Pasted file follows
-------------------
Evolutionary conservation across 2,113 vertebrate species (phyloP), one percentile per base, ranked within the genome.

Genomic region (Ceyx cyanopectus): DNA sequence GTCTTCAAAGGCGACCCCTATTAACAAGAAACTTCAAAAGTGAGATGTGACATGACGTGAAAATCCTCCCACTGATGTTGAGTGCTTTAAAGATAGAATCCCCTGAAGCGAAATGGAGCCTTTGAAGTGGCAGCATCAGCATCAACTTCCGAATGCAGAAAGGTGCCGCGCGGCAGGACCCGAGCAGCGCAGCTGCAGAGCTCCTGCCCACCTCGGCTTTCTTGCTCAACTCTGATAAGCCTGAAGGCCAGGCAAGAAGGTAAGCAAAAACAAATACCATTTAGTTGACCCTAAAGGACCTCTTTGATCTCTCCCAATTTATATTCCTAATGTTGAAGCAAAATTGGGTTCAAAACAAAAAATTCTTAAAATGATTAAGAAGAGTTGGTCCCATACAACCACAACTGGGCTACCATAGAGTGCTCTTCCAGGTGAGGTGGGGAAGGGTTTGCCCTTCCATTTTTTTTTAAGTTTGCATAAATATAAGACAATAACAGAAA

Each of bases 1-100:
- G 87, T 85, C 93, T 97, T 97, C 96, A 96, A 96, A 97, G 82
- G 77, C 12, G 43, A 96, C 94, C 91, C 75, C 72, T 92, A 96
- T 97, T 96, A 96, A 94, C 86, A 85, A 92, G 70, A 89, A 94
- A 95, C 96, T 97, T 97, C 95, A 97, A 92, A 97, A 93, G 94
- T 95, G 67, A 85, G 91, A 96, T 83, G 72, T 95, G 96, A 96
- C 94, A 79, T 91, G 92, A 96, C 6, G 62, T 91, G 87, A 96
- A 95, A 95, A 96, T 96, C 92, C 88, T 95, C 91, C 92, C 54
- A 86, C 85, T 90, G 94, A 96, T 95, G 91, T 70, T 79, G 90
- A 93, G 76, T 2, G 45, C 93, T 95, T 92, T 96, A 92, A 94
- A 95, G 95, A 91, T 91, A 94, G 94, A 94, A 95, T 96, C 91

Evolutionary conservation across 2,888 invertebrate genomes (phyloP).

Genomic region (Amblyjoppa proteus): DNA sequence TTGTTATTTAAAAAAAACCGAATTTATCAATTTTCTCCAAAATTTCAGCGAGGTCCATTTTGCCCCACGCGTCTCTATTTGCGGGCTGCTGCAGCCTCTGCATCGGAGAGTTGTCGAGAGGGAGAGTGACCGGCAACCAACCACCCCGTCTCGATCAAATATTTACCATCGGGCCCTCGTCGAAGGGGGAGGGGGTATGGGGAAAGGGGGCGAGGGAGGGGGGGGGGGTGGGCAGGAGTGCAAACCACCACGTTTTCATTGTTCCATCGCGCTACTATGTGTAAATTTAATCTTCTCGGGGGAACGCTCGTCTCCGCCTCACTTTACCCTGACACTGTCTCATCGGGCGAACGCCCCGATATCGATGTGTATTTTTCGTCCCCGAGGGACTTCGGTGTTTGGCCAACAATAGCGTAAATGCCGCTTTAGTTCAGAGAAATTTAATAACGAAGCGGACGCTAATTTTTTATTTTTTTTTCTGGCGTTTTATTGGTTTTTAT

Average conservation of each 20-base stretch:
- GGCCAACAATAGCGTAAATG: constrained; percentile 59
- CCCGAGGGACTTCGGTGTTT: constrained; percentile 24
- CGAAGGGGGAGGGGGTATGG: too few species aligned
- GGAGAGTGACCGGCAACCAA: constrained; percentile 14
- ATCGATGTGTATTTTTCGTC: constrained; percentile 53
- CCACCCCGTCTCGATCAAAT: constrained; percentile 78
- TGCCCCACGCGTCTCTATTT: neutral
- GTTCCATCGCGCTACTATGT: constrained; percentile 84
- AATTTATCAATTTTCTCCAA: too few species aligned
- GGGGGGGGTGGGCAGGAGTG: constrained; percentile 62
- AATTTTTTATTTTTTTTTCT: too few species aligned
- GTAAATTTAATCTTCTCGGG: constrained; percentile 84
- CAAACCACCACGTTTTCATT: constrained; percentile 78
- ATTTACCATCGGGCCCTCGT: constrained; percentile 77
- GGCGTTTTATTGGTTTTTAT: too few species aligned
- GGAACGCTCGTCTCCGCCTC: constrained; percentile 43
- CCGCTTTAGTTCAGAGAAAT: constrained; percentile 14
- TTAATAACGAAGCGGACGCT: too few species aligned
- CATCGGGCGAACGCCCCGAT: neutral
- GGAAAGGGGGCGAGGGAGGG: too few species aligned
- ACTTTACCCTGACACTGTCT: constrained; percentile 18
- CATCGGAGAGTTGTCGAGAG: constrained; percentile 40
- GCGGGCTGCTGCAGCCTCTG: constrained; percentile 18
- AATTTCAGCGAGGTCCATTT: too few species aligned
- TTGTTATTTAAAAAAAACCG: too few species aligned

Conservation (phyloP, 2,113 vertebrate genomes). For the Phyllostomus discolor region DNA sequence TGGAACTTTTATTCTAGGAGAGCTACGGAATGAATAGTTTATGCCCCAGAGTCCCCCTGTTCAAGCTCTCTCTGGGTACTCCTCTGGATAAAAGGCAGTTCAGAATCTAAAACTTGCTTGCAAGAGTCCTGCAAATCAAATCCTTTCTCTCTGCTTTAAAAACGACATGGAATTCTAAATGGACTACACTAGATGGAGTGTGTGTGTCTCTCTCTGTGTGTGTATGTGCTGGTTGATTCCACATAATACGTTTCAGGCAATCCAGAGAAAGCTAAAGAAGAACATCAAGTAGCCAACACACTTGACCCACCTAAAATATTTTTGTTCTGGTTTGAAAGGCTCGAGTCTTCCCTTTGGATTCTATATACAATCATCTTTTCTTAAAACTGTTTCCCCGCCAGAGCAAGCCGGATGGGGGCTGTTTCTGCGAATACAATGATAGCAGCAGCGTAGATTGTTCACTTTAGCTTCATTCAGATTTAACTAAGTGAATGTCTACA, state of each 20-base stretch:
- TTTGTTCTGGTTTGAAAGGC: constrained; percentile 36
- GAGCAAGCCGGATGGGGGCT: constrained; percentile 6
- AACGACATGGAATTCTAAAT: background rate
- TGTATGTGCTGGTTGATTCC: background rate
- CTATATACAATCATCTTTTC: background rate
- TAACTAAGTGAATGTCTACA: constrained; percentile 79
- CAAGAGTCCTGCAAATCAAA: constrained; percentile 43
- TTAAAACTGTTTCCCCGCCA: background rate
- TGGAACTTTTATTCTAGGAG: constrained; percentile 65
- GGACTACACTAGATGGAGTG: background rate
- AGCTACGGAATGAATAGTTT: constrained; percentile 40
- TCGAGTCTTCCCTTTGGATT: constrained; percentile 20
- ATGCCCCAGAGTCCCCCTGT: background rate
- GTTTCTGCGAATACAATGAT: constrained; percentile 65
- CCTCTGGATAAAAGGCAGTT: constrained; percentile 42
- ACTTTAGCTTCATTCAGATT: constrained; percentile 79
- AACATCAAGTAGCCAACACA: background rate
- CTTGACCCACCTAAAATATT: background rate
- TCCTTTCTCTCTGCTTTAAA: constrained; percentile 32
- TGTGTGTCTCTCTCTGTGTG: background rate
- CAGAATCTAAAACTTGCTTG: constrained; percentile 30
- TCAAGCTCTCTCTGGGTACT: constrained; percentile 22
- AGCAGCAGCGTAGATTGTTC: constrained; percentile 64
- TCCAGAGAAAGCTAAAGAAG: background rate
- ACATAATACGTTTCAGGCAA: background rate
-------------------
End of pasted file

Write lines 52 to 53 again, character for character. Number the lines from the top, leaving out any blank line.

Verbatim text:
- GGACTACACTAGATGGAGTG: background rate
- AGCTACGGAATGAATAGTTT: constrained; percentile 40